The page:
Easy Pets for Kids?

This is a question that more than 3101 of our readers have been asking us! Luckily, we have found the most appropriate information for you!

According to the statistics compiled by the American Veterinary Medical Association, dogs are the most popular American companion animal, followed closely by cats, then birds and horses. Among the exotic or cage animals (which include fish, ferrets, rabbits, hamsters, guinea pigs, gerbils, turtles, snakes and lizards) aquarium fish are chosen three times more often than their closest competitor, rabbits, and surpass other exotics by a factor of ten. Gerbils were the least popular.

Read on to learn more, and remember: If work or travel keeps you from home, always choose a professional pet sitter for your pet-sitting needs. Choosing the proper one is an important decision as it will contribute to the foundation of the child’s future as a responsible pet owner. It should be a balance between the child’s attainment of an optimum pet-ownership experience and a respect of the busy parent’s time, energy and finances to support the venture. A study published in the Journal of the American Medical Association by Dennis R. Ownby, MD; Christine Cole Johnson, PhD; and Edward L. Peterson, PhD, concluded that “Exposure to two or more dogs or cats in the first year of life may reduce subsequent risk of allergic sensitization to multiple allergens during childhood.” The safety of both child and pet should be discussed initially among family members and periodic reminders to children depending on their level of understanding. Just like humans, animals have their own personalities; an adult would be wise to choose a pet that is naturally mild mannered and easy to handle. According to Dr. Lianne McLeod, the veterinary guide for exotic pets at about.com, top seven are: guinea pigs, rats, hamsters, gerbils, mice, lepard geckos, and Madagascar Hissing Cockroaches. In fact, The RightPet Pet Ownership Study , which was conducted online between 2010 and 2018, found that kids ages 10-17 enjoyed owning rats more than cats or dogs. Mice are also relatively inexpensive pets that have a short life span and, like all rodents, are fond of gnawing and chewing. Birds, as companion animals, seem to be underrated when one considers their intelligence, ease of care and training, sociability, attractiveness, longevity and amenability to apartment living.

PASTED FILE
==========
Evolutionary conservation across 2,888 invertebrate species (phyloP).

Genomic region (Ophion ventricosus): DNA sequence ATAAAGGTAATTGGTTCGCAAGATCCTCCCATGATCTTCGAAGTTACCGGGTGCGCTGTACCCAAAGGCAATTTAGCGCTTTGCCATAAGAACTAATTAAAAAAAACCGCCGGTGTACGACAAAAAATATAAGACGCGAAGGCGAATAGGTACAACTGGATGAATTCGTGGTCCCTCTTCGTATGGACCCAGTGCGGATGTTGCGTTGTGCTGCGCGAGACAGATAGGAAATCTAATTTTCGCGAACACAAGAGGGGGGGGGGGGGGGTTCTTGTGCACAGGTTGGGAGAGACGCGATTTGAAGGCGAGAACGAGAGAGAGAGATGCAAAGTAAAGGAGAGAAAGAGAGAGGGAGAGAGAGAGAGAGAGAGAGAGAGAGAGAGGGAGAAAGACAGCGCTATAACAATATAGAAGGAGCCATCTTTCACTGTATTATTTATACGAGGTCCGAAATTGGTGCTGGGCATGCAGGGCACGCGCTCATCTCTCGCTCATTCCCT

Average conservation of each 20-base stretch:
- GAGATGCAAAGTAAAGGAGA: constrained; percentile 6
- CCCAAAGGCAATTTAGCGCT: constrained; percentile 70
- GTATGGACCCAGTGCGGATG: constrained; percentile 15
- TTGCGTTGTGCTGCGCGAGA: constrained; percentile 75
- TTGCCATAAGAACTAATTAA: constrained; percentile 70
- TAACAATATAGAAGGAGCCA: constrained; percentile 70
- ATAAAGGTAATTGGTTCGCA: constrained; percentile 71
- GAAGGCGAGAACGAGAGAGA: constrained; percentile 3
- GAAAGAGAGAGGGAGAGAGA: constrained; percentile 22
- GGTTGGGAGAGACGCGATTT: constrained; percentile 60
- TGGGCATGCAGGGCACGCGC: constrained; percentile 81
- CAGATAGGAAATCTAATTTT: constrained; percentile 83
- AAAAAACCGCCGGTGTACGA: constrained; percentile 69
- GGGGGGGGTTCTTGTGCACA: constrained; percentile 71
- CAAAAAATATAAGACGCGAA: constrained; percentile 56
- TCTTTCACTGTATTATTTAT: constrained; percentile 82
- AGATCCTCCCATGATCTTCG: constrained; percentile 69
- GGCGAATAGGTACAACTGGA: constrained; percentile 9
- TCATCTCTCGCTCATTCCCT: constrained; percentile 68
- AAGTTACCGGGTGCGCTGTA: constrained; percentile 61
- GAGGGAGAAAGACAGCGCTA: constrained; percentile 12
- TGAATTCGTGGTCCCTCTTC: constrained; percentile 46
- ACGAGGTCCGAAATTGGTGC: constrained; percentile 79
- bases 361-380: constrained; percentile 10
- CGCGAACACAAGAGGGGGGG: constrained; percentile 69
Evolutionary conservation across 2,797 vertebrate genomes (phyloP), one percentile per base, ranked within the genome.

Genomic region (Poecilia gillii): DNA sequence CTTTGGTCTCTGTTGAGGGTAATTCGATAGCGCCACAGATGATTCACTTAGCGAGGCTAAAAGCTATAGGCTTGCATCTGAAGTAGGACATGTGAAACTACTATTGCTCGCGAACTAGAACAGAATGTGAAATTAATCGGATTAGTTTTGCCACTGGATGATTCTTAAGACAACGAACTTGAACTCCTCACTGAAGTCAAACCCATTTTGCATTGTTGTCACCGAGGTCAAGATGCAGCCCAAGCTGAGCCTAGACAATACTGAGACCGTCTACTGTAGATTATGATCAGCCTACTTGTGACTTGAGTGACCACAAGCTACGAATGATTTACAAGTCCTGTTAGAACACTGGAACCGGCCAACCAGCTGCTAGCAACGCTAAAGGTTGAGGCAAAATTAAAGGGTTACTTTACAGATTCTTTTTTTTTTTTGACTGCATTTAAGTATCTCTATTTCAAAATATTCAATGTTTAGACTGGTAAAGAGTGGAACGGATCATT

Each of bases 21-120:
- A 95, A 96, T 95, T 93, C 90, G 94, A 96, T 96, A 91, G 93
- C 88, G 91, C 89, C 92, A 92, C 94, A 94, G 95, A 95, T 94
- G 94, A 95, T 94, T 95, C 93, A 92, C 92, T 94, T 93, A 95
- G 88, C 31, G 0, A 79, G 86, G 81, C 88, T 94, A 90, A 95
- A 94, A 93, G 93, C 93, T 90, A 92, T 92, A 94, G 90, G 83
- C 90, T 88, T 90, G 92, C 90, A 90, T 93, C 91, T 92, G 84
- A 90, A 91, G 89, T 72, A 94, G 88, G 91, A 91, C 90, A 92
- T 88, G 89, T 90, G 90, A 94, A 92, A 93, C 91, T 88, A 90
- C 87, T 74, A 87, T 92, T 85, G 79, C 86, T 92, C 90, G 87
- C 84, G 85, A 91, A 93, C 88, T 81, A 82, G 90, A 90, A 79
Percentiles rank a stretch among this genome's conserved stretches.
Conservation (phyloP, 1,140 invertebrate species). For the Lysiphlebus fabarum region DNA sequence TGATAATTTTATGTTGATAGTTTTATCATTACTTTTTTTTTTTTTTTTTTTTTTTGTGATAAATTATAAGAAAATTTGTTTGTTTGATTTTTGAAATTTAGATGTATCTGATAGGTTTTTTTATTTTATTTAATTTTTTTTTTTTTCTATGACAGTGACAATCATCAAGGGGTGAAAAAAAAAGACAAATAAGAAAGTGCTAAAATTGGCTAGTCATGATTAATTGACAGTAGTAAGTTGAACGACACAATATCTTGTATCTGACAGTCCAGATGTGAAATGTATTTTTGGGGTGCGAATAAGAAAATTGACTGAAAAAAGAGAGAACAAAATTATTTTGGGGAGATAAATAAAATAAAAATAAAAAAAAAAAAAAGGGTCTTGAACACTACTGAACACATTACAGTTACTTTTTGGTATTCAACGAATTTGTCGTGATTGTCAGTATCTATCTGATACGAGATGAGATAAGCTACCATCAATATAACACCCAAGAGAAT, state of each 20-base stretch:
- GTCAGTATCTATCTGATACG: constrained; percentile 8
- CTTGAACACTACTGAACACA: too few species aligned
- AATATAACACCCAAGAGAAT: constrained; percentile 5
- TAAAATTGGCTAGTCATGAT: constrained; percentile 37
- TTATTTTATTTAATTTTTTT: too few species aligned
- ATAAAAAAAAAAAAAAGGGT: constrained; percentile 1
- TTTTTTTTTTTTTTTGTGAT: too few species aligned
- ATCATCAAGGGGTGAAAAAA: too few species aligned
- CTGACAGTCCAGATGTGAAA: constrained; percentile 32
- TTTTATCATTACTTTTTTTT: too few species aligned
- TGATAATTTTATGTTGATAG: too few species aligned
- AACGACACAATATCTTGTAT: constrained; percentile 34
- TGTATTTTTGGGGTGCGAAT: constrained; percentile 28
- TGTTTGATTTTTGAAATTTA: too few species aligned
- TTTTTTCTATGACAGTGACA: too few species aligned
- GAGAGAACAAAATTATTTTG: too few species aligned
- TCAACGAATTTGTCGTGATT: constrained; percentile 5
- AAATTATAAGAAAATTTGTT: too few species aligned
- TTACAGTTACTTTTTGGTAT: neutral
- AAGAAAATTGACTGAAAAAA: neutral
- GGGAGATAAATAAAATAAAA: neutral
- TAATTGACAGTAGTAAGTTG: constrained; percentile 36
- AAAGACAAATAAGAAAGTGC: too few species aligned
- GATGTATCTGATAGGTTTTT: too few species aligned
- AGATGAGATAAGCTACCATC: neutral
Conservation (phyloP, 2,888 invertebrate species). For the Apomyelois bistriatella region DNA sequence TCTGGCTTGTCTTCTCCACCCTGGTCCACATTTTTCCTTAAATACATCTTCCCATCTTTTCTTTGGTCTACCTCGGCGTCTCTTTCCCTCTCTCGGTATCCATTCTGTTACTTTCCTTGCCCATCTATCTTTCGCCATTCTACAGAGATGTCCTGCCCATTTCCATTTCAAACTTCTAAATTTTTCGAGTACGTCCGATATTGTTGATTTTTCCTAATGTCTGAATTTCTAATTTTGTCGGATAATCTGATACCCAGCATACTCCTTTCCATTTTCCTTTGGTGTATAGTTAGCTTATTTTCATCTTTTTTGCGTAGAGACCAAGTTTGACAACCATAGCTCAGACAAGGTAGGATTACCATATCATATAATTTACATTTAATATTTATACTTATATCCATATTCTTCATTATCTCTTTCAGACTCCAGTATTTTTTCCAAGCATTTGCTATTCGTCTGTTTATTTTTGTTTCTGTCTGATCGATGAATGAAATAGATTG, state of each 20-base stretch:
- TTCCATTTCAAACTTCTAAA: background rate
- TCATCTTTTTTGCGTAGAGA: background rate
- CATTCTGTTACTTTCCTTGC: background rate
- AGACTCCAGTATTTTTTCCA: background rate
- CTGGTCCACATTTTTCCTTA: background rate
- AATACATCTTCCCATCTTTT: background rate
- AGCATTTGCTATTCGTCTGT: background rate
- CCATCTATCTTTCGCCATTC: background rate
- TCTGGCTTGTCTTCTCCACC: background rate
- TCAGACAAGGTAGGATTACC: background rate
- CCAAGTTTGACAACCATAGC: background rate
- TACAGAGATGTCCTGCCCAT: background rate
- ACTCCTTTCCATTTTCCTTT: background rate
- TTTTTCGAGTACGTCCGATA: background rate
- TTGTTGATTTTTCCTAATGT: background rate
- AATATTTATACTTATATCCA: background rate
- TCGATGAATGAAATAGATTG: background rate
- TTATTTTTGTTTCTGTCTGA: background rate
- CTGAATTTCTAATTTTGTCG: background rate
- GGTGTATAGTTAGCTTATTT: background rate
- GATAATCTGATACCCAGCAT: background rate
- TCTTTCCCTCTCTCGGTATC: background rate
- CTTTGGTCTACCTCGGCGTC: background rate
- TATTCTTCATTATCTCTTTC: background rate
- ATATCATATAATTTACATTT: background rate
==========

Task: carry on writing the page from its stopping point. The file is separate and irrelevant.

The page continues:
What is the easiest pet for a child?

4. Rodents. Smaller mammals, including hamsters, guinea pigs, and gerbils, are relatively easy to raise. Also, most will thrive in a relatively small living space, and care is fairly straightforward.

What is the easiest pet to take care of?

Birds..Snakes. ….Sea Monkeys. ….Guinea pigs. ….Goldfish. Ahh, the goldfish. ….Cats. If you claim that you are not a “cat person”, have you ever tried owning a cat? ….Hamsters. Taking care of a hamster is easy once they have the proper cage. …

What is the best starter pet for a kid?

Guinea Pigs. Guinea pigs are social creatures, yet timid. ….Rats. Rats as pets tend to be misunderstood because of their wild kin. ….Hamsters. Hamster can be small or large in size. ….Gerbils. ….Mice. ….Leopard Geckos. ….Madagascar Hissing Cockroach.

What pet should I get for my 10 year old daughter?

Small birds, reptiles, turtles, rodents or guinea pigs make great pets for these kids. You can give them the responsibility of food and water for their animals, but make sure you supervise them to ensure that they are not overfeeding their pet, but also to check that they are actually doing it.